Nuclear Disarmament and Non-Proliferation, Climate Change and Questions

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Nuclear Disarmament and Non-Proliferation

  • India committed to the goal of global, universal and non-discriminatory nuclear disarmament, as outlined in the Rajiv Gandhi Action Plan.

  • India will be able to contribute to enhancing international efforts through full membership, which we seek to achieve, of multilateral export regimes like the NSG, the MTCR, the Australia Group and the Wassenaar Arrangement.

Climate Change

Principles of equity and common but differentiated responsibility and respective capabilities

In Conclusion

  • India’s foreign policy is an amalgam of national interests, our conviction that inclusive structures of dialogue and cooperation to address the new dimensions of security threats are necessary

  • That institutions of global governance like the UN should reflect current realities

  • Dynamism and energy of the Indian economic growth story must be shared with our region

  • To sustain our growth trajectory, we need an environment that is free from transnational threats like terrorism

Some Comments to Close

We are in a world of flux and we have to be innovative and adapt to the situation as it develops, but at the same time we have to be clear eyed about what are our national priorities and interests, many of which remain permanent. Obviously in dealing with the foreign policy challenges we have to take a holistic view of our political, strategic, economic and commercial, cultural as well as, public aspects of our image, as a country.

Questions

  • India often looks perched between its previous role as a champion of the nonaligned movement and a future role as a big, or indeed great power. It is an awkward balancing act. Comment

  • A country of India’s size, with the security challenges that we face, the convulsions of economic growth and development, the need to be open to the outside world in order to attract technology, knowledge, ideas, capital – this is a different India. This is an India that has grown, that has matured, that has evolved and that is really very alert to the surrounding environment, whether it is the immediate periphery or whether it is the larger global environment in which we are placed.

  • In the last 18 20 years you have seen the evolution of the Look East Policy. You have seen the manner in which our ties with China have evolved. You have seen the relationship we have established with the United States, which President Obama referred to when he came to Delhi last year, is one of the defining partnerships of the 21st century. That transformation in India/US relations has been one of the major features of Indian foreign policy in the last decade.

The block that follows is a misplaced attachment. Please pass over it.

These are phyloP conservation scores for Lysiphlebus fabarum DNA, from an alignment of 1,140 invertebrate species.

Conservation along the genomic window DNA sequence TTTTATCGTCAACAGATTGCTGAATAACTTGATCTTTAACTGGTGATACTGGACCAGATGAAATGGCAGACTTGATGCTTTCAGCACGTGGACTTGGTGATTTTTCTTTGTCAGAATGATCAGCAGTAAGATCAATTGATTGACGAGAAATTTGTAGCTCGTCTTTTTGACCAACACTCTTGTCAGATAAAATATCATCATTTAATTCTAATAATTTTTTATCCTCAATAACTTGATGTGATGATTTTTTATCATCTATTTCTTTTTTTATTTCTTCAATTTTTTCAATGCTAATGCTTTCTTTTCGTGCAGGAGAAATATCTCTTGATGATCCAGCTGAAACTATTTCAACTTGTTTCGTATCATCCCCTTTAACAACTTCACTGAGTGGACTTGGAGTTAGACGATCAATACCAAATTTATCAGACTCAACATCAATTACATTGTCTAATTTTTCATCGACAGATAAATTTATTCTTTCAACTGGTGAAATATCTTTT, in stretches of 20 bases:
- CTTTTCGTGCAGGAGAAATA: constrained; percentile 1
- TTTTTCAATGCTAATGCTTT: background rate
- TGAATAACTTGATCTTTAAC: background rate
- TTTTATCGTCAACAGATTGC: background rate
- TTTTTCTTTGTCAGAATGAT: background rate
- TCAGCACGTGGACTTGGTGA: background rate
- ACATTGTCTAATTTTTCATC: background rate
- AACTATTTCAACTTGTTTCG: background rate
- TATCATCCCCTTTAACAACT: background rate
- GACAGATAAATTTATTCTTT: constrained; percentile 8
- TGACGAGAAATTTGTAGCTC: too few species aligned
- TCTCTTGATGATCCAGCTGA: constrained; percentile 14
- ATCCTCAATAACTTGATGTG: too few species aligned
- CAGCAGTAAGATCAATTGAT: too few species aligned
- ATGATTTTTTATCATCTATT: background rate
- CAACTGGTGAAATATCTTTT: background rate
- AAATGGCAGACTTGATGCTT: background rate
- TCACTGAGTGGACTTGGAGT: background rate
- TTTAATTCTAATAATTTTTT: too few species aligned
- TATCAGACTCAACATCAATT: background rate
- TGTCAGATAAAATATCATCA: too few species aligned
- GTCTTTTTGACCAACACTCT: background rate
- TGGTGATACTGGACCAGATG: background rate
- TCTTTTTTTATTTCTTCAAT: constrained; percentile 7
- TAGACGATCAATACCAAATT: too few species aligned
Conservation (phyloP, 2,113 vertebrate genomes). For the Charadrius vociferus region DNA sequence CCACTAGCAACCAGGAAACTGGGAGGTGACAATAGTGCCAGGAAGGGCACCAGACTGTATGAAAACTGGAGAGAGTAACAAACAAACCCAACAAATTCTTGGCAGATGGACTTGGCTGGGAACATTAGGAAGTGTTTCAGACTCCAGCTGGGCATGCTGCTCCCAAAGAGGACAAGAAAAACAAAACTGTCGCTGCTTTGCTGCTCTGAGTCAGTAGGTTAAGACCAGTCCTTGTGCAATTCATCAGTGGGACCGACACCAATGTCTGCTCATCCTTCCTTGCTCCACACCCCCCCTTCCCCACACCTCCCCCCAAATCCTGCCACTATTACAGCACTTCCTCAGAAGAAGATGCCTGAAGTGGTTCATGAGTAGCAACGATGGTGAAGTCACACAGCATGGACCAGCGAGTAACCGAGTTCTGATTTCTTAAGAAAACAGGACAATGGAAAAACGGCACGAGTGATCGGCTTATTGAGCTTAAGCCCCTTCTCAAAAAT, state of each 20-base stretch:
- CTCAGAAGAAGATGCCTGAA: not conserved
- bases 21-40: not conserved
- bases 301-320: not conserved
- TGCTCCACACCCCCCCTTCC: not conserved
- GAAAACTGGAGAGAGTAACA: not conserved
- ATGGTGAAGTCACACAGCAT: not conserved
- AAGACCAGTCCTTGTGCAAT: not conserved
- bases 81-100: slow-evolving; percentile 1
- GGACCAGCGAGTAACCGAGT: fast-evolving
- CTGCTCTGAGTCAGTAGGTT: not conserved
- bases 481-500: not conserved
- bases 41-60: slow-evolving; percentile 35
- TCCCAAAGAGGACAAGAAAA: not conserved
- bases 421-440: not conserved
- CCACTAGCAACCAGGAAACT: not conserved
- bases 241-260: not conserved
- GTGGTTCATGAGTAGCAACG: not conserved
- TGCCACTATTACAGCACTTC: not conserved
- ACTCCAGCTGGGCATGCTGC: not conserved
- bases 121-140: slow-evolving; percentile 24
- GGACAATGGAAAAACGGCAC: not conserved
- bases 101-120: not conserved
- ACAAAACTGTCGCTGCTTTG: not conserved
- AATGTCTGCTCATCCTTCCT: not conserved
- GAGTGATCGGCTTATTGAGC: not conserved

• That is by no means to suggest that the ties with Russia have in any way been subsumed in a larger process of transformation of relations that we have had with other major countries. The ties with Russia are still very important to us. This is borne out in the fact that you have the leadership level summits held annually and the defence relationship that we have with Russia. It is a very long-standing relationship. It is a rock-solid relationship that has remained very relevant, valid and crucial for our foreign policy interests.

  • I think India’s global profile has transformed itself. You see it for yourself in the role that we are seeking to play in Africa, in our profile as a country that is able to deliver on development cooperation and assistance in the developing world, and also in our immediate neighbourhood. In the line and approach, we have taken in the South Asian Association for Regional Cooperation (SAARC) – I referred to the asymmetrical, nonreciprocal responsibilities that we are prepared to assume.

  • Our security concerns extend into the Indian Ocean and into the profile that the ocean builds for itself in coming decades. It is a major transportation and communication link between our part of the world and east and west. I believe India has the capacity and the capability to play a unique role in that context, both in the security dimension and in the development dimension of the littoral states off the Indian Ocean.

  • All in all, I would answer your question by saying that this is the transforming India, and this is the transformed India. The old epithets and definitions may no longer apply.

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